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Biophys J. 2015 Jan 6;108(1):163-72. doi: 10.1016/j.bpj.2014.11.1857.

From metabolomics to fluxomics: a computational procedure to translate metabolite profiles into metabolic fluxes.

Author information

1
Division of Cardiology, Johns Hopkins University School of Medicine, Baltimore, Maryland.
2
Metabolon, Inc., Durham, North Carolina.
3
Division of Cardiology, Johns Hopkins University School of Medicine, Baltimore, Maryland. Electronic address: maon1@jhmi.edu.

Abstract

We describe a believed-novel procedure for translating metabolite profiles (metabolome) into the set of metabolic fluxes (fluxome) from which they originated. Methodologically, computational modeling is integrated with an analytical platform comprising linear optimization, continuation and dynamic analyses, and metabolic control. The procedure was tested with metabolite profiles obtained from ex vivo mice Langendorff-heart preparations perfused with glucose. The metabolic profiles were analyzed using a detailed kinetic model of the glucose catabolic pathways including glycolysis, pentose phosphate (PP), glycogenolysis, and polyols to translate the glucose metabolome of the heart into the fluxome. After optimization, the ability of the model to simulate the initial metabolite profile was confirmed, and metabolic fluxes as well as the structure of control and regulation of the glucose catabolic network could be calculated. We show that the step catalyzed by phosphofructokinase together with ATP demand and glycogenolysis exert the highest control on the glycolytic flux. The negative flux control exerted by phosphofructokinase on the PP and polyol pathways revealed that the extent of glycolytic flux directly affects flux redirection through these pathways, i.e., the higher the glycolytic flux the lower the PP and polyols. This believed-novel methodological approach represents a step forward that may help in designing therapeutic strategies targeted to diagnose, prevent, and treat metabolic diseases.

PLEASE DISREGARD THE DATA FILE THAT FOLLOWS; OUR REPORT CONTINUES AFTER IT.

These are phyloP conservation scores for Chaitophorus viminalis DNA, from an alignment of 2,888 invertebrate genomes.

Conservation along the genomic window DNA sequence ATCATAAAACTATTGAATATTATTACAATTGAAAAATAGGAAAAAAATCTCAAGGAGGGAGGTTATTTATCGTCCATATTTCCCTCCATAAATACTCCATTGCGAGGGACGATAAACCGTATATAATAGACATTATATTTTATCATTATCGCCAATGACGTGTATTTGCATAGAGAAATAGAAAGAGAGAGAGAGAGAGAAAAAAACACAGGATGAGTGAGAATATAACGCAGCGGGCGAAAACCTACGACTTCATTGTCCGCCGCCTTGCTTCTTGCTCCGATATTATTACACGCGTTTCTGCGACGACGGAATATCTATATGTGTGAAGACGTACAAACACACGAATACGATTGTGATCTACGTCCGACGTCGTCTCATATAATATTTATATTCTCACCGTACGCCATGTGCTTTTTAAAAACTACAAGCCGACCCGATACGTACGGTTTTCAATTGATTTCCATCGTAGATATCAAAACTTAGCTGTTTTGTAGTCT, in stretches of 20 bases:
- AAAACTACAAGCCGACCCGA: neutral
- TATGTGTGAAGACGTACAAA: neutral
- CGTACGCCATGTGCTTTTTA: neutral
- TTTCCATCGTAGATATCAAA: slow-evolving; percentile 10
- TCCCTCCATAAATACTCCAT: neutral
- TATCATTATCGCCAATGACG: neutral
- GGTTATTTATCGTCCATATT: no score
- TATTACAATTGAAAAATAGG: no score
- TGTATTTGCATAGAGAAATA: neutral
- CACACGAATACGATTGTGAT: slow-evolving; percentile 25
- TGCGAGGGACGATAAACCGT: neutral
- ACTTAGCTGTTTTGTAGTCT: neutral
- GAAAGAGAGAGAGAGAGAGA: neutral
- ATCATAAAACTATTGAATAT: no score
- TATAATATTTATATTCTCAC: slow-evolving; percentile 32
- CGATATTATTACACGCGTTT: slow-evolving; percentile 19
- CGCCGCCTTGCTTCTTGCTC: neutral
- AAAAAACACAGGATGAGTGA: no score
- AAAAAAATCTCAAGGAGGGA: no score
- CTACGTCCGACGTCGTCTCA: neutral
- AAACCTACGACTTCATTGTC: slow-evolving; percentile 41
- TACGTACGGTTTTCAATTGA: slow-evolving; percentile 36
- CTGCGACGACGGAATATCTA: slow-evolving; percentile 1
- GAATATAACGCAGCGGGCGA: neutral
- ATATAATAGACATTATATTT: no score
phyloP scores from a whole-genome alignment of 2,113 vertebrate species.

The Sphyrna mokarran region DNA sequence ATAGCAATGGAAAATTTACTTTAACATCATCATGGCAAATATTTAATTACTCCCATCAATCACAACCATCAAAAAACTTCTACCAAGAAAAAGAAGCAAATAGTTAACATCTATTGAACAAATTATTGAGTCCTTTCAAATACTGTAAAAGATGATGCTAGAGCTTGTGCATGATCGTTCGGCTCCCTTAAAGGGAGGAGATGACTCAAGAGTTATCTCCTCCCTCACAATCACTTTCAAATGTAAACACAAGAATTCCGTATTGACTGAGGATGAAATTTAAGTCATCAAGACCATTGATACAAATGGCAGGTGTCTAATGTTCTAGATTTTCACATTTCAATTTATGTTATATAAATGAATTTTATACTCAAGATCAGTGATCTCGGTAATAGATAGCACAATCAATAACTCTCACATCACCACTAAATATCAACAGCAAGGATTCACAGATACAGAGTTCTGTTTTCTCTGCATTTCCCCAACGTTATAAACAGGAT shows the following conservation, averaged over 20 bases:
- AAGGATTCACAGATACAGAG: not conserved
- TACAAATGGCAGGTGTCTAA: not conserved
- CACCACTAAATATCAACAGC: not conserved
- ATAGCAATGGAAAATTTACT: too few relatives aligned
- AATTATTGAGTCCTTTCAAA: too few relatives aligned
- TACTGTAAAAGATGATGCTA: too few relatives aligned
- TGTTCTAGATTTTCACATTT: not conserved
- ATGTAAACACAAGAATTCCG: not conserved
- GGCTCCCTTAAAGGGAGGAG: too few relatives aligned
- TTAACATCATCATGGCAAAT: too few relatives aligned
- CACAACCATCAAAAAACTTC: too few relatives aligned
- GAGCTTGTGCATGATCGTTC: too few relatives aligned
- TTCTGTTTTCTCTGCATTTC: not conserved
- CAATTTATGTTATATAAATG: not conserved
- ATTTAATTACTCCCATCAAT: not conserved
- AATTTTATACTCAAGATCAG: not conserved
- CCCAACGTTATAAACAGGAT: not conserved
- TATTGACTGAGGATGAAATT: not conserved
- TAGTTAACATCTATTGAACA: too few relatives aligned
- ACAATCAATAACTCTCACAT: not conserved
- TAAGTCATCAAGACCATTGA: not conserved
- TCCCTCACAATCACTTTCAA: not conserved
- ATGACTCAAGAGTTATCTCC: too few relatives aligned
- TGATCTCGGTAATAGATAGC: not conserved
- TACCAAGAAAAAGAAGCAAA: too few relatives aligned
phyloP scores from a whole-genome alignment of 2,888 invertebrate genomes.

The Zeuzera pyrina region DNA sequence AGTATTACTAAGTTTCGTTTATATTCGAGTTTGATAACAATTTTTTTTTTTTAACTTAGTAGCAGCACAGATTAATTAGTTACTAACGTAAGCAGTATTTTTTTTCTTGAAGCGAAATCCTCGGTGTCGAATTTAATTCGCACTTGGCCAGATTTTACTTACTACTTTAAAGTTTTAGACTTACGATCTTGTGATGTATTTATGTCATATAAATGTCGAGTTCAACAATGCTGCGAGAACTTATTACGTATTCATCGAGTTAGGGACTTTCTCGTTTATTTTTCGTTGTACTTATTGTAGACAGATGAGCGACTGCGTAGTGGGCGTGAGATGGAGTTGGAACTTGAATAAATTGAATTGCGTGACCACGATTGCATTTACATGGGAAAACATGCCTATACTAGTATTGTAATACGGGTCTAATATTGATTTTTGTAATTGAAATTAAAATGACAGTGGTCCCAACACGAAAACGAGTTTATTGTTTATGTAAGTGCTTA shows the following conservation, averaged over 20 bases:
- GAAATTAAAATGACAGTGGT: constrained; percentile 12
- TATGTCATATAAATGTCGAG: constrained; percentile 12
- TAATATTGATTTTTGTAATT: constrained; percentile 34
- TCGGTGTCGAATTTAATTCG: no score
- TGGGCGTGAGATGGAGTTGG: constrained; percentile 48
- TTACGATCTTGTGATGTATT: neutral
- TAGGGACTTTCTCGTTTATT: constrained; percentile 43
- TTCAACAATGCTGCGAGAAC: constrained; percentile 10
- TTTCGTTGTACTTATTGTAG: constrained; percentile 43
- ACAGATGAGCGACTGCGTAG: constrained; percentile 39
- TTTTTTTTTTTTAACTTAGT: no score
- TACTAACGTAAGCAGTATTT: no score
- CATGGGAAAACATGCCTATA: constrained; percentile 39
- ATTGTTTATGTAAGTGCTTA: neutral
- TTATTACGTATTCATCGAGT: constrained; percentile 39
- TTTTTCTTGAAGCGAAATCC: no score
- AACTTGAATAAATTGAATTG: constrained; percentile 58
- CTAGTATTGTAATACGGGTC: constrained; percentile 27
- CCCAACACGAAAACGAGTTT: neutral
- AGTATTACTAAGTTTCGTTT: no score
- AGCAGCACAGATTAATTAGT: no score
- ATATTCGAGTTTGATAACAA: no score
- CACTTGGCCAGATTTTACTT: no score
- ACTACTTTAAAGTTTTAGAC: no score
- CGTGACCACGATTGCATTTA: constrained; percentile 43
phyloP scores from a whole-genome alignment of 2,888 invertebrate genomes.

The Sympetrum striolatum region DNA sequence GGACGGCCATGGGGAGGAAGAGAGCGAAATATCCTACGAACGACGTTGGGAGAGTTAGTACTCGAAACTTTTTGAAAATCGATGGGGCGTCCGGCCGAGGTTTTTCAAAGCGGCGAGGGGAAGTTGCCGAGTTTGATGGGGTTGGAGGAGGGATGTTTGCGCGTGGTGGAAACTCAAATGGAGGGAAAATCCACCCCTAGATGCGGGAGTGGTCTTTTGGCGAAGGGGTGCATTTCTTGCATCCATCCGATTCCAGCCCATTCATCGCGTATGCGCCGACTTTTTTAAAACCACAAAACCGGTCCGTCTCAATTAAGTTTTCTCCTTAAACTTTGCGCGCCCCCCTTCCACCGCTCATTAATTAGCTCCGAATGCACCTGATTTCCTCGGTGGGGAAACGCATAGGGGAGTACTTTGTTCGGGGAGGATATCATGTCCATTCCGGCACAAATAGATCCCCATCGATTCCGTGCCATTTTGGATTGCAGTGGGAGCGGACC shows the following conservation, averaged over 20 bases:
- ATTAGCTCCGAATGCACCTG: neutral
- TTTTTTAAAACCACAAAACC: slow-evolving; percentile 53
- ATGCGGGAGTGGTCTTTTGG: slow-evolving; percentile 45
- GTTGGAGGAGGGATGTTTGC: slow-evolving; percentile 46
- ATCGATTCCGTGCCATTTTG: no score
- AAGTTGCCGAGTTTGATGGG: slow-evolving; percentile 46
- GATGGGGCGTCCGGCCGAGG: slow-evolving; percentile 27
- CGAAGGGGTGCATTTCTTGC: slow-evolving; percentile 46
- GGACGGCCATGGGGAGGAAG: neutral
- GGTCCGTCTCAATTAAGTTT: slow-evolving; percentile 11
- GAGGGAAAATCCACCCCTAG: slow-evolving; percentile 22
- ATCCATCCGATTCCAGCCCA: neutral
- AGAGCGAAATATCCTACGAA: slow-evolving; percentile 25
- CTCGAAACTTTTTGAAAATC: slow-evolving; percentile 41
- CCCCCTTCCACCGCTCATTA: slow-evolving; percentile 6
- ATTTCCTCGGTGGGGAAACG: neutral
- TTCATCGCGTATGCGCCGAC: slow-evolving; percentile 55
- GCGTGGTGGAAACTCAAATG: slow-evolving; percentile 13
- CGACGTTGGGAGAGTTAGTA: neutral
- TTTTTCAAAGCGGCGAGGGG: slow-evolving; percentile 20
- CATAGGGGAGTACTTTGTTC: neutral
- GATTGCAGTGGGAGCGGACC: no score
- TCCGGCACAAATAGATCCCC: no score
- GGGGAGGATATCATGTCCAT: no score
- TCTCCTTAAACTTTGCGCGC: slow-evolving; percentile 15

PMID:
25564863
PMCID:
PMC4286601
DOI:
10.1016/j.bpj.2014.11.1857
[Indexed for MEDLINE]
Free PMC Article

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